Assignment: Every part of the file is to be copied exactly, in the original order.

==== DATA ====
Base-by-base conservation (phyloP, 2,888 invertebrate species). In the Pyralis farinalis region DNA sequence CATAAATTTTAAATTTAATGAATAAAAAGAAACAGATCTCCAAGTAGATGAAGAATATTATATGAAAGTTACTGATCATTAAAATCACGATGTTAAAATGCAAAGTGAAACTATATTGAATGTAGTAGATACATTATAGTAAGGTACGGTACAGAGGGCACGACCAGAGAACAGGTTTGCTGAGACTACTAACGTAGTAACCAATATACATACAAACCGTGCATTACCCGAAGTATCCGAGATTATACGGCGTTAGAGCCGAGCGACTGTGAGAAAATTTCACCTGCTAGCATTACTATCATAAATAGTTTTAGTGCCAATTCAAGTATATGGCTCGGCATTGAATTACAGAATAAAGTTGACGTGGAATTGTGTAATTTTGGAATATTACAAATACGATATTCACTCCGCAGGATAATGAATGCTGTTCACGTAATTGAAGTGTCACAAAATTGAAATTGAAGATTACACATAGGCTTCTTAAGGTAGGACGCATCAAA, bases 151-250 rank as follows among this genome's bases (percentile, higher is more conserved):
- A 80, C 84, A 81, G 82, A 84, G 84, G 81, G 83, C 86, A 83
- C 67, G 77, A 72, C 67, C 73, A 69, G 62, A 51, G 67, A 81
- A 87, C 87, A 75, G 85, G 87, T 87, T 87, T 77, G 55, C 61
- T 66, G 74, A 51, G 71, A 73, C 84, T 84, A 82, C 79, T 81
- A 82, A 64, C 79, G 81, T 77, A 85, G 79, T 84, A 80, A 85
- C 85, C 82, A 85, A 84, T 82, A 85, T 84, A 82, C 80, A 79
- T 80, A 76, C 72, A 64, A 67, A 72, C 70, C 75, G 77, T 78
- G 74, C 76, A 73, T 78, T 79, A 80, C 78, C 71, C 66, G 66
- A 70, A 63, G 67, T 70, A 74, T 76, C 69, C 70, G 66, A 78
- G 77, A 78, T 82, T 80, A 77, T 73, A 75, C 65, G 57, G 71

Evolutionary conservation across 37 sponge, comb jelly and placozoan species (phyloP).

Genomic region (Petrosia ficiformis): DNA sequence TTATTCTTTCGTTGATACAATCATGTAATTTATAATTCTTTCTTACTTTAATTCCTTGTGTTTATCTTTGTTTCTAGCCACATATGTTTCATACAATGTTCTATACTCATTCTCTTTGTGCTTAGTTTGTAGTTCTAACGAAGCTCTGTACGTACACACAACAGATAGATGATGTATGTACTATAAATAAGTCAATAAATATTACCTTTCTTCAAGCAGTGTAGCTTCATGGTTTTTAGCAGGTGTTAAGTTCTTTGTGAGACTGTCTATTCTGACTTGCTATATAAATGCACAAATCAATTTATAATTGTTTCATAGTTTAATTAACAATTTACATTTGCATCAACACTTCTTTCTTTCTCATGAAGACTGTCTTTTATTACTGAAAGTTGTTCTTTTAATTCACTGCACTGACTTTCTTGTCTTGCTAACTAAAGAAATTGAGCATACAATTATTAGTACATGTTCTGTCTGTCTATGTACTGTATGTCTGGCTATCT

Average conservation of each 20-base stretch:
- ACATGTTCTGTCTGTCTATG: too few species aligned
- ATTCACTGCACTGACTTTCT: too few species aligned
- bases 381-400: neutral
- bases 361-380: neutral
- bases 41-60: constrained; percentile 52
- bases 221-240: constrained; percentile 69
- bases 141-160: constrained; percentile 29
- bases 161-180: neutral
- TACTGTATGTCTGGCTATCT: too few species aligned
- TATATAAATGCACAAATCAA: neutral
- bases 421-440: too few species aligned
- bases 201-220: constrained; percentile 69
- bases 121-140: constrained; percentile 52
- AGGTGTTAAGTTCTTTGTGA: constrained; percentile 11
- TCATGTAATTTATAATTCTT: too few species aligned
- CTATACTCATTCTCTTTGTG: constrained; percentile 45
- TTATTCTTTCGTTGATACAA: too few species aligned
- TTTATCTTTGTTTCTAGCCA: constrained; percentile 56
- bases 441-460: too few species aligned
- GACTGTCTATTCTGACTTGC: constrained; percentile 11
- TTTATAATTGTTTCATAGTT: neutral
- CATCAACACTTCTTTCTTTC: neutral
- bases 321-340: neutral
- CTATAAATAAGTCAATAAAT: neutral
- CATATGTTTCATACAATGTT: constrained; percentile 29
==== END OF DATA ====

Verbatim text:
Base-by-base conservation (phyloP, 2,888 invertebrate species). In the Pyralis farinalis region DNA sequence CATAAATTTTAAATTTAATGAATAAAAAGAAACAGATCTCCAAGTAGATGAAGAATATTATATGAAAGTTACTGATCATTAAAATCACGATGTTAAAATGCAAAGTGAAACTATATTGAATGTAGTAGATACATTATAGTAAGGTACGGTACAGAGGGCACGACCAGAGAACAGGTTTGCTGAGACTACTAACGTAGTAACCAATATACATACAAACCGTGCATTACCCGAAGTATCCGAGATTATACGGCGTTAGAGCCGAGCGACTGTGAGAAAATTTCACCTGCTAGCATTACTATCATAAATAGTTTTAGTGCCAATTCAAGTATATGGCTCGGCATTGAATTACAGAATAAAGTTGACGTGGAATTGTGTAATTTTGGAATATTACAAATACGATATTCACTCCGCAGGATAATGAATGCTGTTCACGTAATTGAAGTGTCACAAAATTGAAATTGAAGATTACACATAGGCTTCTTAAGGTAGGACGCATCAAA, bases 151-250 rank as follows among this genome's bases (percentile, higher is more conserved):
- A 80, C 84, A 81, G 82, A 84, G 84, G 81, G 83, C 86, A 83
- C 67, G 77, A 72, C 67, C 73, A 69, G 62, A 51, G 67, A 81
- A 87, C 87, A 75, G 85, G 87, T 87, T 87, T 77, G 55, C 61
- T 66, G 74, A 51, G 71, A 73, C 84, T 84, A 82, C 79, T 81
- A 82, A 64, C 79, G 81, T 77, A 85, G 79, T 84, A 80, A 85
- C 85, C 82, A 85, A 84, T 82, A 85, T 84, A 82, C 80, A 79
- T 80, A 76, C 72, A 64, A 67, A 72, C 70, C 75, G 77, T 78
- G 74, C 76, A 73, T 78, T 79, A 80, C 78, C 71, C 66, G 66
- A 70, A 63, G 67, T 70, A 74, T 76, C 69, C 70, G 66, A 78
- G 77, A 78, T 82, T 80, A 77, T 73, A 75, C 65, G 57, G 71

Evolutionary conservation across 37 sponge, comb jelly and placozoan species (phyloP).

Genomic region (Petrosia ficiformis): DNA sequence TTATTCTTTCGTTGATACAATCATGTAATTTATAATTCTTTCTTACTTTAATTCCTTGTGTTTATCTTTGTTTCTAGCCACATATGTTTCATACAATGTTCTATACTCATTCTCTTTGTGCTTAGTTTGTAGTTCTAACGAAGCTCTGTACGTACACACAACAGATAGATGATGTATGTACTATAAATAAGTCAATAAATATTACCTTTCTTCAAGCAGTGTAGCTTCATGGTTTTTAGCAGGTGTTAAGTTCTTTGTGAGACTGTCTATTCTGACTTGCTATATAAATGCACAAATCAATTTATAATTGTTTCATAGTTTAATTAACAATTTACATTTGCATCAACACTTCTTTCTTTCTCATGAAGACTGTCTTTTATTACTGAAAGTTGTTCTTTTAATTCACTGCACTGACTTTCTTGTCTTGCTAACTAAAGAAATTGAGCATACAATTATTAGTACATGTTCTGTCTGTCTATGTACTGTATGTCTGGCTATCT

Average conservation of each 20-base stretch:
- ACATGTTCTGTCTGTCTATG: too few species aligned
- ATTCACTGCACTGACTTTCT: too few species aligned
- bases 381-400: neutral
- bases 361-380: neutral
- bases 41-60: constrained; percentile 52
- bases 221-240: constrained; percentile 69
- bases 141-160: constrained; percentile 29
- bases 161-180: neutral
- TACTGTATGTCTGGCTATCT: too few species aligned
- TATATAAATGCACAAATCAA: neutral
- bases 421-440: too few species aligned
- bases 201-220: constrained; percentile 69
- bases 121-140: constrained; percentile 52
- AGGTGTTAAGTTCTTTGTGA: constrained; percentile 11
- TCATGTAATTTATAATTCTT: too few species aligned
- CTATACTCATTCTCTTTGTG: constrained; percentile 45
- TTATTCTTTCGTTGATACAA: too few species aligned
- TTTATCTTTGTTTCTAGCCA: constrained; percentile 56
- bases 441-460: too few species aligned
- GACTGTCTATTCTGACTTGC: constrained; percentile 11
- TTTATAATTGTTTCATAGTT: neutral
- CATCAACACTTCTTTCTTTC: neutral
- bases 321-340: neutral
- CTATAAATAAGTCAATAAAT: neutral
- CATATGTTTCATACAATGTT: constrained; percentile 29